This morning the Warren returned into Port, parted with the Ranger and Queen of France last sunday, Westward of Georgies Shoals in a thick fog, on the 7th Instant they fell in with the Privateer Schooner Hibernia of 8 Guns 45 Men from N York which they took gained intelligence of a Fleet of Transports from York with Stores and supplys on board for Brigadeer Genl. Campbells plundering Army at Georgia. They fell in with them the next day, fifteen Leagues from Cape Henry in 15 fathoms Water. Captured the Ship Jason of 20 Guns 150 Men, commanded by Capt. Porterfield, commissioned by Admiral Gambier, convoy to the Fleet, the Ship Maria 16 Guns 84 Men, Brigantine Patriot, Brigantine Prince Frederick, Brigantine Bachelor, Brig• { 29 } antine John and Schooner Chance, all of which was Loaded with Provisions Stores and dry Goods for Georgia. They had a Col. Campbell, a Hessian Col., Two other Field Officers, besides Twenty one Commissioned Officers of inferiour Rank on board, not any privates, besides Officers Servants, together with a multitude of Tory Merchants and Traders from York. Their is on board this Fleet compleat accoutriments for mounting a Regiment of Light Dragoons, they expected to raise in the Southern States. This my dear Sir is a Capture of much consequence and of the greatest importance will give Genl. Lincoln such an advantage over the half starved Troops of Campbell, that we may every moment expect to hear, they are Burgoyned in the State of Georgia.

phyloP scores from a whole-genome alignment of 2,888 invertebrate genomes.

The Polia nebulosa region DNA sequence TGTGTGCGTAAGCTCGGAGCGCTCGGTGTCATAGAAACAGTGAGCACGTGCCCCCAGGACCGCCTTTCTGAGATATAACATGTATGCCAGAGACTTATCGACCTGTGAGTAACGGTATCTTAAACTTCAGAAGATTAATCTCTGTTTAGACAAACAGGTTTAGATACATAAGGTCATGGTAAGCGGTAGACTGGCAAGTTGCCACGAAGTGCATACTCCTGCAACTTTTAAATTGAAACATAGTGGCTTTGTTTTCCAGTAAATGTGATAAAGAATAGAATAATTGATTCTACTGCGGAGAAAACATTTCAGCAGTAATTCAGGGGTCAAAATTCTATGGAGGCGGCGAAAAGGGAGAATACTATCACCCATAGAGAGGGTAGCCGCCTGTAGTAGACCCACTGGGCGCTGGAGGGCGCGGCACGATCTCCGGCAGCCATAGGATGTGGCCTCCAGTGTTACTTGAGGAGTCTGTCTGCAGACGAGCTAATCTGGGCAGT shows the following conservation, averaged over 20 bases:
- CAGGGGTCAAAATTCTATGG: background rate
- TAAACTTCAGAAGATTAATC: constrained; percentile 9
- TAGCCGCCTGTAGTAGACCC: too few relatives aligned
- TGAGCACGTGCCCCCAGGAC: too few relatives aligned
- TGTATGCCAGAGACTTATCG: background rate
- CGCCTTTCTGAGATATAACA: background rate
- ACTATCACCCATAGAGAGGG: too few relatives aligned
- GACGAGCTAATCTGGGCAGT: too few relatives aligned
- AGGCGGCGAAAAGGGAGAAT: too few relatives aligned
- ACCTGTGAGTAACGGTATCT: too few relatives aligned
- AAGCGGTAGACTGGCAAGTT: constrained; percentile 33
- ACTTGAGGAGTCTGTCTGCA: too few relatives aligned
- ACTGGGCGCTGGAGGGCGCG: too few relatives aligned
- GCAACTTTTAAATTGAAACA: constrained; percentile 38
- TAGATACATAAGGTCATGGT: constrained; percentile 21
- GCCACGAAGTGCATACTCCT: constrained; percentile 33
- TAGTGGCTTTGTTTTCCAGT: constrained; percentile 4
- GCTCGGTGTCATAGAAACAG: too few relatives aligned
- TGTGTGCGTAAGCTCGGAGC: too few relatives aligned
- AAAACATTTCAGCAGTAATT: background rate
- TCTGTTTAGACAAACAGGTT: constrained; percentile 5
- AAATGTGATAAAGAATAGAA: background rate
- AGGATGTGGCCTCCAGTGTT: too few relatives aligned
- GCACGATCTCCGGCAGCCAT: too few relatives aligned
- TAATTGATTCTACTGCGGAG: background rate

The 22nd. April this day the Ranger and Queen of France with all the above Prizes got safe into this Harbour.
A few days past a Cutter Arrived here in 42 days from Brest, with despatches for Congress and his Excellency the Plenipotentiary from the Court of France. The despatchs were immediatly sent forward.